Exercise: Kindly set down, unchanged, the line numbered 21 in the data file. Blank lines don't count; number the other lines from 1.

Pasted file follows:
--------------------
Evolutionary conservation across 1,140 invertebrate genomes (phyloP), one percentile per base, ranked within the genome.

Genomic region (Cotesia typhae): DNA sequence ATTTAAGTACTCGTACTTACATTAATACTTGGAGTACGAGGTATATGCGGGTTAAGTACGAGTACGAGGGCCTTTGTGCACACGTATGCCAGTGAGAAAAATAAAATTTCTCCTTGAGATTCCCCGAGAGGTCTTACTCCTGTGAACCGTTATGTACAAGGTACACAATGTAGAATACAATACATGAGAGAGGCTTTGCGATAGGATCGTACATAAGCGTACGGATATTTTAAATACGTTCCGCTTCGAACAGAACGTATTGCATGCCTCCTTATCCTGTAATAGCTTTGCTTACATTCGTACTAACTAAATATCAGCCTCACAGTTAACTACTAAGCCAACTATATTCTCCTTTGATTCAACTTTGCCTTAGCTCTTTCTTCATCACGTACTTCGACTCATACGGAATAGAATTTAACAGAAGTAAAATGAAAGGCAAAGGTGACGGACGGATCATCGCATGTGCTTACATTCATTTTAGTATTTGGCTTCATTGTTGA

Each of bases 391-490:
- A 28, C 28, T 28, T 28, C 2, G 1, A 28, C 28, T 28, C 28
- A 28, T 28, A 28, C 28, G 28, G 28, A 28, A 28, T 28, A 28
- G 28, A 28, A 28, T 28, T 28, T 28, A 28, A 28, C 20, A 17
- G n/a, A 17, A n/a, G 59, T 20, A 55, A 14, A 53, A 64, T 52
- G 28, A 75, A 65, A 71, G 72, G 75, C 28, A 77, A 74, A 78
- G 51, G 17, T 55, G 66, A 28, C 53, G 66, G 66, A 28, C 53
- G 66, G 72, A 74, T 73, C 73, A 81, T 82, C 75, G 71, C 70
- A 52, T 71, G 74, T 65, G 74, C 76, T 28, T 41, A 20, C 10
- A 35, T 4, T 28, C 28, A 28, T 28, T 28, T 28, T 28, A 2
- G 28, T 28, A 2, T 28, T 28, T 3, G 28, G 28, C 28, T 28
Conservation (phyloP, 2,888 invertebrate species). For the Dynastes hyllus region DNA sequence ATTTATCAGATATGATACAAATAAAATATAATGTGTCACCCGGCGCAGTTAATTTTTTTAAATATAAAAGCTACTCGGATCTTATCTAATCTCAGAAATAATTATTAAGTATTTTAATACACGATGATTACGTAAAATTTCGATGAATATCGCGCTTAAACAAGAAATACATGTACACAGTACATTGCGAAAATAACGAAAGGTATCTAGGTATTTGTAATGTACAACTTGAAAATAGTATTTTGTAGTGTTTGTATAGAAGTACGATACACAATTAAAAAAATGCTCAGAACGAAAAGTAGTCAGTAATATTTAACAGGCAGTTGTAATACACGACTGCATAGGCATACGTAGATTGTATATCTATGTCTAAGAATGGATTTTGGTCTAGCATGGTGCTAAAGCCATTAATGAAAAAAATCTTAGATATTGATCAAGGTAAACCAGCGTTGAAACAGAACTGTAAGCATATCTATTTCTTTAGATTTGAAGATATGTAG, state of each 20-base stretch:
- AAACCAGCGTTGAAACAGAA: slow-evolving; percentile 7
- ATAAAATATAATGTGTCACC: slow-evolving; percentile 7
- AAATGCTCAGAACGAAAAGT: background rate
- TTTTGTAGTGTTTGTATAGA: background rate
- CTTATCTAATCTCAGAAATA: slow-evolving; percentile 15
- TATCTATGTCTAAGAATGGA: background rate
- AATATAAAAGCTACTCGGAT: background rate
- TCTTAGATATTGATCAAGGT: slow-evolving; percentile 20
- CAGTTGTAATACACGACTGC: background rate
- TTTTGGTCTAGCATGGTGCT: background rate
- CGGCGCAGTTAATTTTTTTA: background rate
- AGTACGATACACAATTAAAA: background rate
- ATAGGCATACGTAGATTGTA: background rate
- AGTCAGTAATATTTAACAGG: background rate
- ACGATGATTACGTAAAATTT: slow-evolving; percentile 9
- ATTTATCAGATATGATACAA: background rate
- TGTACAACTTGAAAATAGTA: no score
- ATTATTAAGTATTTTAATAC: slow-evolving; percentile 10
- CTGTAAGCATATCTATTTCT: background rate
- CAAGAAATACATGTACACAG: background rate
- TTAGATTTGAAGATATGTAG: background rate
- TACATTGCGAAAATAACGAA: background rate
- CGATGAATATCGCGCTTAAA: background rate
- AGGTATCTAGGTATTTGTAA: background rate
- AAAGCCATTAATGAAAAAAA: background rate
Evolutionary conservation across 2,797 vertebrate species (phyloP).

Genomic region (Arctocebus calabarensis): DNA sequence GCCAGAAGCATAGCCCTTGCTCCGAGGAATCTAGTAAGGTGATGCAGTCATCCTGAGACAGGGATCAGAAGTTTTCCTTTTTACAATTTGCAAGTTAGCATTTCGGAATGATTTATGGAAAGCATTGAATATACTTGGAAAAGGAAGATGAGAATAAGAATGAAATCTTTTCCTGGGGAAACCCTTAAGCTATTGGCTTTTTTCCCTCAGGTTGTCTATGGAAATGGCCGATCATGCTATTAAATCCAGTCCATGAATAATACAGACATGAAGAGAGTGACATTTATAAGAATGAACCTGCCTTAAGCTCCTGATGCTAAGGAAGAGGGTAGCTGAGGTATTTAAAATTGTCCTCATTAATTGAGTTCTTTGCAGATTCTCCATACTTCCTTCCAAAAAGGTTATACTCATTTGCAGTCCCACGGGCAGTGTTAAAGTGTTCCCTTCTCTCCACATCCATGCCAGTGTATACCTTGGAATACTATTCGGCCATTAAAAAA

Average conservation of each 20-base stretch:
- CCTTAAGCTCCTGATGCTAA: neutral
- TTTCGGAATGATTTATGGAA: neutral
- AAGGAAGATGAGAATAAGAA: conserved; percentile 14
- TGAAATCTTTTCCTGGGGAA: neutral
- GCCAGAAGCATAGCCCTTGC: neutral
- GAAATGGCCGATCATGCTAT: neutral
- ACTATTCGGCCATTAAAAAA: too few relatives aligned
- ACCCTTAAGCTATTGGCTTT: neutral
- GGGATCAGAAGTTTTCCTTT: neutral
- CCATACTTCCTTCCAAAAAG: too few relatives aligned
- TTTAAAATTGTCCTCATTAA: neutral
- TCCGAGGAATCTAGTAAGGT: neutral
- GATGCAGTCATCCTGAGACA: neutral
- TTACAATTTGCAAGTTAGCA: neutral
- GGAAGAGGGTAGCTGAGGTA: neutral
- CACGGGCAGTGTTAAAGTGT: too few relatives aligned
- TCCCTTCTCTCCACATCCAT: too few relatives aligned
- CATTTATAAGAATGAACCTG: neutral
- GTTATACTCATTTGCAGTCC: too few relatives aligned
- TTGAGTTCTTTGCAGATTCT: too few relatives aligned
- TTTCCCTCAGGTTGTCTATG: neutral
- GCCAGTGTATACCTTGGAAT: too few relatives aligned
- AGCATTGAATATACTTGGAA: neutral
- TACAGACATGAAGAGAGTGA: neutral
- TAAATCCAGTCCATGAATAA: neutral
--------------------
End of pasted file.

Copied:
- AATATAAAAGCTACTCGGAT: background rate